NaNoWriMo: Noodles at the Wall (Getting Started When You Have Absolutely No Ideas at All) 

Noodles at the Wall: Getting Started When You Have Absolutely No Ideas at All 
by Elizabeth

‘Twas three days after NaNo, and in the library, 
some fast-tapping typists were feeling quite wary. 
“I’m supposed to have how many words?” they all sighed. 
“But I have no clue what to write, there’s no time!” 
Some writers had ideas but still felt a fright 
when faced with so many words day and night. 
Others suffered from dreaded writer's block, 
and wanted a nice nap to lessen the shock. 
“50,000’s too many!” “My ideas are too few!” 
Writers all around had no clue what to do. 
Then from the Aurora blog, a voice rang loud: 
“Don’t worry! Cheating is DEFINITELY allowed.” 
“I’ve here without characters, setting, or plot, 
but that’s not gonna stop me. Guess what I HAVE got?” 
And with that, the blog shared five quick writing tricks 
to help get a story moving lightning-quick! 

When it comes to NaNoWriMo, I never have a plan.  

I wish that I were one of the writers with pages of careful outlining, character charts, fascinating plot twists I’m longing to explore. Most years, I’m the writer who, three days after the month starts, looks at their calendar and squawks in dismay. I don’t know why I panic every year if this is what I DO every year, but it always feels like there are no more stories left in the well, like every creative brain cell vanished the instant November started.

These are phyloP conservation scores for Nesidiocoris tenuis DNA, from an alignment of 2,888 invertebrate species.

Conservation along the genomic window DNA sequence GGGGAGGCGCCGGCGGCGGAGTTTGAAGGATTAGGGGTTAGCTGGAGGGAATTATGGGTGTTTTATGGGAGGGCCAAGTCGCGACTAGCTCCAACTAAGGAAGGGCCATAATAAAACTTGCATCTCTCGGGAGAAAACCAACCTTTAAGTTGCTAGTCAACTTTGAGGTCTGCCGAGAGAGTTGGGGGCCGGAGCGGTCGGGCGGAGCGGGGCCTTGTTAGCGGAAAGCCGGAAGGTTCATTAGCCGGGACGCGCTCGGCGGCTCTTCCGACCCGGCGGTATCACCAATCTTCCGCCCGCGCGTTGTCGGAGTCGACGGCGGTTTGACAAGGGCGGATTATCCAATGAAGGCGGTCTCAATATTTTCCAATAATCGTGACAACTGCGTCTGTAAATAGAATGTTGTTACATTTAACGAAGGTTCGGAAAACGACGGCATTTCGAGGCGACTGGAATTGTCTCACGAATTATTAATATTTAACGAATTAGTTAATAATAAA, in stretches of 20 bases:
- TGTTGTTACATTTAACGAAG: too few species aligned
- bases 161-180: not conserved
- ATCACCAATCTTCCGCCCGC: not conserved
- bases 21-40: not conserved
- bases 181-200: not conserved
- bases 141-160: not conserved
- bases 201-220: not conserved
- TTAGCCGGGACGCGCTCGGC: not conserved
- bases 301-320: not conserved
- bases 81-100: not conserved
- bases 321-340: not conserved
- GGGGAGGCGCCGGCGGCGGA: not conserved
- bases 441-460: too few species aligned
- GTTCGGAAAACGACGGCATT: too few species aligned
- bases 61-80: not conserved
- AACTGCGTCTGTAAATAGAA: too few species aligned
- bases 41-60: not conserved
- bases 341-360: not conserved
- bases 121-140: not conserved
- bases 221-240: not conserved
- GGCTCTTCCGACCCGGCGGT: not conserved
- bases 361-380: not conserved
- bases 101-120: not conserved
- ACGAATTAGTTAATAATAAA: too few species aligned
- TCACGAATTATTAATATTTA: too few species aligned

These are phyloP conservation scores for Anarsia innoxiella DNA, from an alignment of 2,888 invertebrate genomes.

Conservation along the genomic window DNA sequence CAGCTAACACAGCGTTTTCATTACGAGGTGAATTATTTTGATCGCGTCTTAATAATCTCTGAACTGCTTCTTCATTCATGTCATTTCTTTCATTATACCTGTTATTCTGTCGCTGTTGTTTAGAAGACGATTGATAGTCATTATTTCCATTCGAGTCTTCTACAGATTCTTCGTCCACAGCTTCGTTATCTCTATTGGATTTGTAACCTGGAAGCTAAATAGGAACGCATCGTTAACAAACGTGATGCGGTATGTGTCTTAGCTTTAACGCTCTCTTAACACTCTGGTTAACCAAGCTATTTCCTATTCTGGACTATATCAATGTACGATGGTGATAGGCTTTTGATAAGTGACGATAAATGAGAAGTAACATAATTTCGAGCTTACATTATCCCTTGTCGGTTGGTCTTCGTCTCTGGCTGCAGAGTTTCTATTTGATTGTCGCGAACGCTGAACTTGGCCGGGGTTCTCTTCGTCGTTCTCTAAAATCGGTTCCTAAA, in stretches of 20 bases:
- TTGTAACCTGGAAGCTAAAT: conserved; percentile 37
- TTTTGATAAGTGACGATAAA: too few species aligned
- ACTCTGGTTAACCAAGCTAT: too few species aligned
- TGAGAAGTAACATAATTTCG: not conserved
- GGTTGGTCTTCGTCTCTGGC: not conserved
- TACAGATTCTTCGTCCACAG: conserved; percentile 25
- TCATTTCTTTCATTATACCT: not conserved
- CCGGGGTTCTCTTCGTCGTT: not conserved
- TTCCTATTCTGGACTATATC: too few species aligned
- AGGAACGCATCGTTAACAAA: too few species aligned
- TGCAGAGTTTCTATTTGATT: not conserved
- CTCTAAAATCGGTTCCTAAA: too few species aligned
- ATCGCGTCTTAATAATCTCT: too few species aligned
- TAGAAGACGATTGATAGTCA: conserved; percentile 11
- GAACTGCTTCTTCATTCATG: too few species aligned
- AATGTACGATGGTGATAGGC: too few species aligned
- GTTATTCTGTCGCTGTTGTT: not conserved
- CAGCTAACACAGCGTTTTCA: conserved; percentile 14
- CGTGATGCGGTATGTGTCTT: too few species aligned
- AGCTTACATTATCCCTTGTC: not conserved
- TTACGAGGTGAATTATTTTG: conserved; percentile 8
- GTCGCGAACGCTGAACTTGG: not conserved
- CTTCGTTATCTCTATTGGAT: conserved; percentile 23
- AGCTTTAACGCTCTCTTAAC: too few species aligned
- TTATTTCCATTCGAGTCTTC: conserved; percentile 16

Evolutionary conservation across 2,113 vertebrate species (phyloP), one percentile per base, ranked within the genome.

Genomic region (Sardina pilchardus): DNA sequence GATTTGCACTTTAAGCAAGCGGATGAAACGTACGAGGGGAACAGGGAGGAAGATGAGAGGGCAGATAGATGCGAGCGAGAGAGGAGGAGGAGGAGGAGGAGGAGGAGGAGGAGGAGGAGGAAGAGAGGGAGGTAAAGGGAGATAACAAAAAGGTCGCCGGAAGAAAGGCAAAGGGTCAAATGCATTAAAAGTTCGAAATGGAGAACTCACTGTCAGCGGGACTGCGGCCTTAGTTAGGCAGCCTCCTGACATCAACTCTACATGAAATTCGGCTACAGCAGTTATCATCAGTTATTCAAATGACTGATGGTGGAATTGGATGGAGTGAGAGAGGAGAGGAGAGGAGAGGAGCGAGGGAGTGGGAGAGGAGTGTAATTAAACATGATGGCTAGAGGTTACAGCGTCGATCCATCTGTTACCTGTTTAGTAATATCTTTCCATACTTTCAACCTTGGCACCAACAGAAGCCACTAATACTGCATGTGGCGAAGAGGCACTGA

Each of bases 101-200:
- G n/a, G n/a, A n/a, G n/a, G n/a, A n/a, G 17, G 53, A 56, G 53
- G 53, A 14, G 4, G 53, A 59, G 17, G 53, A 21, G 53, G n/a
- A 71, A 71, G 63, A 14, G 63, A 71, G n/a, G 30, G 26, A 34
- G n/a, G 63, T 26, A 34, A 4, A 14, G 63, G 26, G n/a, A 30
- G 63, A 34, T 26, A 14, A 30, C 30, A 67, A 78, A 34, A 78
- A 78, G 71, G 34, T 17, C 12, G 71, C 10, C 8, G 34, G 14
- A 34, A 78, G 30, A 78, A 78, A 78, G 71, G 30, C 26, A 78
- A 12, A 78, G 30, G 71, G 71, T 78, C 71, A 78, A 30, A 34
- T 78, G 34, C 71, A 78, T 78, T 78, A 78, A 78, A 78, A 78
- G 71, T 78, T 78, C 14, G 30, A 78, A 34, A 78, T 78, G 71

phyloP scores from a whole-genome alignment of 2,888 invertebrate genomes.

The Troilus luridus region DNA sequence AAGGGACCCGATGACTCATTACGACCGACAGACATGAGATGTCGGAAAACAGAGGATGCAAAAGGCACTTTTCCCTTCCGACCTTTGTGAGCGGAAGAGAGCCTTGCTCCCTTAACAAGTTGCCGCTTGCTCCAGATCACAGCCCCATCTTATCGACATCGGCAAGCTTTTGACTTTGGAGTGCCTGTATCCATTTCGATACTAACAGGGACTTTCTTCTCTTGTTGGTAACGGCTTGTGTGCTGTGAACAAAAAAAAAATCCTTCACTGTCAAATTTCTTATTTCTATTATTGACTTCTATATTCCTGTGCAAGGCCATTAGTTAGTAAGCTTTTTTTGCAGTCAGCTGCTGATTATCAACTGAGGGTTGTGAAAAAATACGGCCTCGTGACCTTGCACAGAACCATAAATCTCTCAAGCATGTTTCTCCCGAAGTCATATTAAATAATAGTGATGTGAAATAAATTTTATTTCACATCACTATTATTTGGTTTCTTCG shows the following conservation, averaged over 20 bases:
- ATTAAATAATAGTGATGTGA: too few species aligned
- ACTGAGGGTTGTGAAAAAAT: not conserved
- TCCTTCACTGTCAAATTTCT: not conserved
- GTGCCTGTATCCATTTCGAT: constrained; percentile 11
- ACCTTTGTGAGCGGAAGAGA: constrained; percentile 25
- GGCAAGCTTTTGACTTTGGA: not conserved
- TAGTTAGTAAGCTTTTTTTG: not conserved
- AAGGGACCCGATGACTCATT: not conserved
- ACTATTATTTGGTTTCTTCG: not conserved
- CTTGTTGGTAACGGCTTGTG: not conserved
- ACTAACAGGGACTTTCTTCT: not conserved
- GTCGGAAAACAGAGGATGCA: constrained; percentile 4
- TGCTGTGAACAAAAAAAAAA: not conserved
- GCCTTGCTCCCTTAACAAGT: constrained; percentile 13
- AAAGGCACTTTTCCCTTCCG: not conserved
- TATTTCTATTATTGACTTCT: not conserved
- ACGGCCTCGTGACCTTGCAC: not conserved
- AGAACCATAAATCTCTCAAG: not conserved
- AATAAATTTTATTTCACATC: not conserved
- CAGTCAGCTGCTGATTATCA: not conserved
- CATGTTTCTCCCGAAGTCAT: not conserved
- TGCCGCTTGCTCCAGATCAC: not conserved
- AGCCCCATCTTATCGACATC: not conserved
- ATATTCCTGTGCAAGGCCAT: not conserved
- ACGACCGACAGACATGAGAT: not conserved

This year’s even worse than normal: I’m worn out, and every fiction I write seems less strange than what’s happening in the world outside my window. Maybe it’s like that for you too? If this is your first year dealing with the dreaded NaNo Starter’s Block, don’t worry: here are five tricks I’ve used to start stories in previous years, and I hope one of them works for you. 

The Best Thing That Could Possibly Happen 
Have you ever played TBT? No, not Throwback Thursday: The Best Thing game! It’s a cure for sad days and sadder stories: sit, breathe and think of the Best Thing that could possibly happen to turn this day around. Maybe someone delivers a cupcake to your doorstep. Maybe you win the lottery; maybe you find that lost phone number you’ve been hunting for all weekend. The key is that the story can’t just be one event. This isn’t “A Good Thing Happens,” this is the best thing. That means it’s going to ripple outward, changing more small things in its wake: maybe that phone number belongs to a long-lost friend or a cute barista, maybe the lottery is just what you need to put a down payment on a house.